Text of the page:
News Release

New Council Report Urges Two-Stage Compromise on U.S.-India Nuclear Deal

If Congress does not approve the U.S.-India nuclear deal, “it would damage the bilateral relationship,” concludes a new Special Report. Congress should adopt a two-stage approach: formally endorsing the deal’s basic framework, while delaying final approval until it is assured that critical nonproliferation needs are met.

See more in United States; Weapons of Mass Destruction; Technology and Foreign Policy; Homeland Security; India

Op-Ed

Why the Oil Price Drop Matters

Author: Michael A. Levi
World Economic Forum

After three years of unusual stability around $100 a barrel, oil prices fell steeply in the second half of 2014, dropping from $115 a barrel in June to around $60 by December. With oil critical to national economies, international security and climate change, what does the apparent new world of oil mean?

See more in Global; Oil

Op-Ed

Why the World Missed the Oil Price Crash

Author: Michael A. Levi
The Washington Post

The recent oil price crash came as a surprise to many observers due to several critical misconceptions about oil markets, writes Michael Levi. As for prices going forward, “only the reckless would bet with any confidence on one particular outcome.”

See more in Global; Oil

Op-Ed

Should the U.S. Take Unilateral Action on Climate Policy?

Authors: Michael A. Levi and Andrew P. Morriss
Wall Street Journal

The Wall Street Journal asks Michael Levi and Andrew P. Morriss whether the U.S. should act unilaterally to reduce greenhouse gas emissions. Levi answers “yes,” arguing that cutting greenhouse gas emissions now would enhance public health and the international credibility of the United States, and that reasonable action now would reduce long-term costs.

See more in United States; Environmental Policy

Op-Ed

What the 2014 Oil Crash Means

Author: Michael A. Levi
Politico Magazine

As oil prices continue to drop, Michael Levi argues that the benefit to American consumers will outweigh any damage to the U.S. economy. However, how you view this plunge in oil prices "depends a lot on where you live and what work you do."

See more in Global; Oil; Financial Markets

Recent Activity from Energy, Security, and Climate

CFR Events

NY Conference Call: Russia's Ruble Crisis

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Conference Call: Assessing the U.S.-China Climate Deal

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Risk and Geopolitics

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DC Fellows' Book Launch Series--By All Means Necessary: How China's Resource Quest is Changing the World

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CFR Fellows' Book Launch Series--By All Means Necessary: How China's Resource Quest is Changing the World

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CFR Fellows' Book Launch Series--By All Means Necessary: How China's Resource Quest is Changing the World

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CEO Speaker Series: The Future of Energy

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CEO Speaker Series: The Future of Energy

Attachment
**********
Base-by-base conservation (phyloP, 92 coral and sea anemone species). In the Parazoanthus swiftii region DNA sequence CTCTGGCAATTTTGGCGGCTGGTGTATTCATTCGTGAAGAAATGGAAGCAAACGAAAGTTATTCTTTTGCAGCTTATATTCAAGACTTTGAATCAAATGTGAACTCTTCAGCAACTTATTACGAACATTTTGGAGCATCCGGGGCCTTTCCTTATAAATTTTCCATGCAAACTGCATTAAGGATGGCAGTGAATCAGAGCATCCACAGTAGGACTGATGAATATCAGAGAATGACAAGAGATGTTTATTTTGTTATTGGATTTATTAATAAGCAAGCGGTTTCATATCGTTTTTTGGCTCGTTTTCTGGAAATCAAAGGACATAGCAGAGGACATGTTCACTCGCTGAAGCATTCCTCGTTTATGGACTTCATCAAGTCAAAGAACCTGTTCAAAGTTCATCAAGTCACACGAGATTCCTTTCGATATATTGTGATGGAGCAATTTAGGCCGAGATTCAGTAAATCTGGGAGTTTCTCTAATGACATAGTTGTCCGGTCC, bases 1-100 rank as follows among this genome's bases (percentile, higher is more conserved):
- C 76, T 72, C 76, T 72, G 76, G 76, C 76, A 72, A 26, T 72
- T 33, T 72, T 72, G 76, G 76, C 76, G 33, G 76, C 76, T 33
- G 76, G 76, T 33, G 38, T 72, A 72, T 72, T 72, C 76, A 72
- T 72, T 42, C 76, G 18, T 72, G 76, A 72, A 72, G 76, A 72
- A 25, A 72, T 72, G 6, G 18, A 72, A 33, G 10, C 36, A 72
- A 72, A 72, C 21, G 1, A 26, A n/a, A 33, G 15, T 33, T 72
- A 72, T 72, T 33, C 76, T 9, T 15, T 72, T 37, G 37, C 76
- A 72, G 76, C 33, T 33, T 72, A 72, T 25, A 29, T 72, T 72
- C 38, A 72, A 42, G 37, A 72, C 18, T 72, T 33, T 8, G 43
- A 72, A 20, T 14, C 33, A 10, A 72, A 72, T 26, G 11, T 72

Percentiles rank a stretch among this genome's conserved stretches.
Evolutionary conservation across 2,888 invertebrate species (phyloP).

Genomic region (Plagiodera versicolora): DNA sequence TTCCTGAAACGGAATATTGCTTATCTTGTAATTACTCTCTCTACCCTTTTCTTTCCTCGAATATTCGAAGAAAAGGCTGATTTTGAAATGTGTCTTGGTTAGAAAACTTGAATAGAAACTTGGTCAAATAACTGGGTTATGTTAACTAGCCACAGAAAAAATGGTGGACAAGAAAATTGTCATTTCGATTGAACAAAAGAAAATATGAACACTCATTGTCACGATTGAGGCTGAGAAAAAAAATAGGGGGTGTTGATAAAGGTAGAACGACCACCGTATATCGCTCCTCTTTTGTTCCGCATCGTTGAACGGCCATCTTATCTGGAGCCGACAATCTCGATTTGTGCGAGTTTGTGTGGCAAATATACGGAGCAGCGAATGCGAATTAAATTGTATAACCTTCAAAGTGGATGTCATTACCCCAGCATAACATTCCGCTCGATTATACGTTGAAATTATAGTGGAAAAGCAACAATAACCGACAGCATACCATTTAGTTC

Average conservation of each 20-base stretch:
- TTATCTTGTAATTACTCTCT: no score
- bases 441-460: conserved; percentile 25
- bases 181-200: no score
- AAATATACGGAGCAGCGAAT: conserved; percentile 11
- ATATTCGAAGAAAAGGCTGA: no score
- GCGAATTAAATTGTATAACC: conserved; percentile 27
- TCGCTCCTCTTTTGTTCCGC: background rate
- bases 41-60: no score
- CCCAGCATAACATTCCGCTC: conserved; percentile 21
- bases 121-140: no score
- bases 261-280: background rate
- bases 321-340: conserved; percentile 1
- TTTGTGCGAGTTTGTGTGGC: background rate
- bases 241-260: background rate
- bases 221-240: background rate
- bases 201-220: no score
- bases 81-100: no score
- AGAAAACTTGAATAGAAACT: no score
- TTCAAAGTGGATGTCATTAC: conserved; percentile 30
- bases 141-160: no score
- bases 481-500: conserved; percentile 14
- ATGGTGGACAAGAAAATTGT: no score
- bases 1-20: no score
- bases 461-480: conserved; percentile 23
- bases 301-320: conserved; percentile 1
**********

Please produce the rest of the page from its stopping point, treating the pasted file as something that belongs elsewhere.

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Michael Levi and Peter Orszag on America's Energy Future

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President Obama's Energy Agenda

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CFR 90th Anniversary Series on Renewing America: The Future of Energy

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Energy Innovation in Brazil, China, and India: U.S. Policy Implications

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Climate Change and Copenhagen

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U.S. Options for Copenhagen

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China 2025: Panel Two: China Goes Global

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The United States and the Future of Global Governance: Tackling Climate Change

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Symposium on the U.S.-Japan Partnership, Session One: Global Transformations and the U.S.-Japan Partnership

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CFR Symposium: The International and the Domestic - Latin America and U.S. Policies and Politics, Session Three

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Confronting Climate Change: A Strategy for U.S. Policy

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Defending Against Nuclear Terrorism

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On Nuclear Terrorism

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Can Coal be Clean? The Promise of Climate Change Technology

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Council on Foreign Relations Workshop: American Nuclear Energy in a Globalized Economy, Session III: Can Nuclear Energy Go Beyond the Energy Policy Act of 2005?

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Council Special Report: U.S.-India Nuclear Cooperation

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Press/Panels

Radio Interview

WNYC: The Power Surge as Weekend Reading

Joe Nocera will be reading The Power Surge by Michael Levi, an energy expert at the Council on Foreign Relations. "He's a pragmatist. He doesn't buy into the pieties of the right or the pieties of the left. He thinks about practical solutions, what works, what doesn't, what makes sense, and where we're truly headed in terms of energy."